Before you start shopping for a home, the No. 1 piece of advice for homebuyers in today's market is to get a mortgage preapproval. While a mortgage preapproval doesn't guarantee a loan, or that you'll find a home you want to buy, it does provide you with:
- How much mortgage you can borrow
- Your estimated monthly payment
- Documented proof to a seller that you can qualify for financing
"You wouldn't go to the grocery store without your wallet and you shouldn't shop for a home without a preapproval for a mortgage," says Dominic Turano, branch manager for First Home Mortgage in Washington, D.C.
Turano says most Realtors won't discuss properties with you until you have a mortgage preapproval.
What's the difference between preapproval and prequalification?
Getting prequalified is the first step toward a preapproval. A prequalification can be done by anyone -- your Realtor or mortgage associate can run one on you, or you can even run one yourself. This is done to produce a working price range for homes you can likely afford. A prequalification will produce a ballpark estimate of how much mortgage your income will support.
"When you prequalify someone for a loan," says Aiman Abozeid, branch manager for Inlanta Mortgage in Madison, Wisc., your loan originator will check three things:
- Your credit
- Your income
- Your down payment
"If your credit is acceptable, a lender can give you a prequalification and an idea of the amount you can borrow," he says.
A preapproval takes this a step further. Usually, you will actually submit a mortgage application with your lender and then provide some basic income, asset, and debt documentation. You'll also generally pay a fee to the lender that will cover pulling your credit report and the cost of an appraisal if you find a house to buy.
The lender or broker will then run your financial information through an automated underwriting system that checks your credit and debt-to-income ratio and generates a preapproval letter if you qualify. This is also known as issuing you a "conditional commitment." However, a key missing element in the transaction is the return of a satisfactory appraisal on a house that you have signed a contract to buy -- and updates to any documents you're provided.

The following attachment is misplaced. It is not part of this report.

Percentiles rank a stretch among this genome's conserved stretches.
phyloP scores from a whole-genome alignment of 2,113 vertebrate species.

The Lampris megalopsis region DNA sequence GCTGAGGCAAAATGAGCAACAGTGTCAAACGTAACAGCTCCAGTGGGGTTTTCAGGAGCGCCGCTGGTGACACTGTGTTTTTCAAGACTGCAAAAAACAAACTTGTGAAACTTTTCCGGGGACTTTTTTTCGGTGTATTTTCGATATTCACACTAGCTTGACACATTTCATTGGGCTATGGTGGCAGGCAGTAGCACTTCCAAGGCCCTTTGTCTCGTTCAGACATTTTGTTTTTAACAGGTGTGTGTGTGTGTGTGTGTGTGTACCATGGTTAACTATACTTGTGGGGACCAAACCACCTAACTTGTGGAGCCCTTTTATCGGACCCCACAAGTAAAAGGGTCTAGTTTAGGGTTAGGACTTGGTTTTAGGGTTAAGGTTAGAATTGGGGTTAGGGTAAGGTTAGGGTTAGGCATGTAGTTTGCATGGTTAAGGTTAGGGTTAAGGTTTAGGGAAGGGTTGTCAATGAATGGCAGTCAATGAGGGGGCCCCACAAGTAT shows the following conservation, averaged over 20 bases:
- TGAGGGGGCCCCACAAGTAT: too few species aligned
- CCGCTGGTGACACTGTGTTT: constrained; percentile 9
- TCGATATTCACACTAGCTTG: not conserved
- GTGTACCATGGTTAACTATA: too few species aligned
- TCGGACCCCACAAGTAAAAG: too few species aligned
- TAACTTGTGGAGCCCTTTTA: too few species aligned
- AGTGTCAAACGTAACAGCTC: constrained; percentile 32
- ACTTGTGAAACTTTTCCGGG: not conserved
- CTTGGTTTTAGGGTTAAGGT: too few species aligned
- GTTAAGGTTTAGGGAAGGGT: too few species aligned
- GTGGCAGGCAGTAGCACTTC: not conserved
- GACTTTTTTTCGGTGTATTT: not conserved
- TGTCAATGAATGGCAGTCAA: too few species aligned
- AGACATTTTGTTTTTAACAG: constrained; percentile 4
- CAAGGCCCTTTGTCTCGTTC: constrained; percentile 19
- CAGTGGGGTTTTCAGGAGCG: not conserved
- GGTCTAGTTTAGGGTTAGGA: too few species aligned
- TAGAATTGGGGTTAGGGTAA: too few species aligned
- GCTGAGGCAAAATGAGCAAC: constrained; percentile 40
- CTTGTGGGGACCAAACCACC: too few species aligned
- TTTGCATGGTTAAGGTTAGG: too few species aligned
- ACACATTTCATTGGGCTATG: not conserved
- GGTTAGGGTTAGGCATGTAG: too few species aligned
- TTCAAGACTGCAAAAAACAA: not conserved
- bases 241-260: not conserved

Discuss loan options with your lender
Turano says a good lender will ask a lot of questions during preapproval about your budget and your cash availability in order to offer some guidance on loan programs.
"Even within a 30-year fixed-rate loan program there are lots of options for FHA, VA, and conventional loans," says Turano.
Turano provides borrowers with a maximum loan amount including estimated closing costs and monthly payments based on the projected down payment.
"I educate borrowers on the merits of various loan programs and run through different scenarios based on what they feel they can afford for their cash investment and their monthly payments," says Peter Boyle, a senior loan originator at Summit Mortgage in Plymouth, Minn.
Prepare for future financial challenges
While the lender can provide you with a maximum mortgage amount that your income will support, you should also consider how much mortgage debt you are comfortable handling. It's a good idea to keep in mind that there will be other and unexpected costs of owning a home, and stretching to borrow every last dollar for your mortgage could leave you unprepared for future financial challenges.
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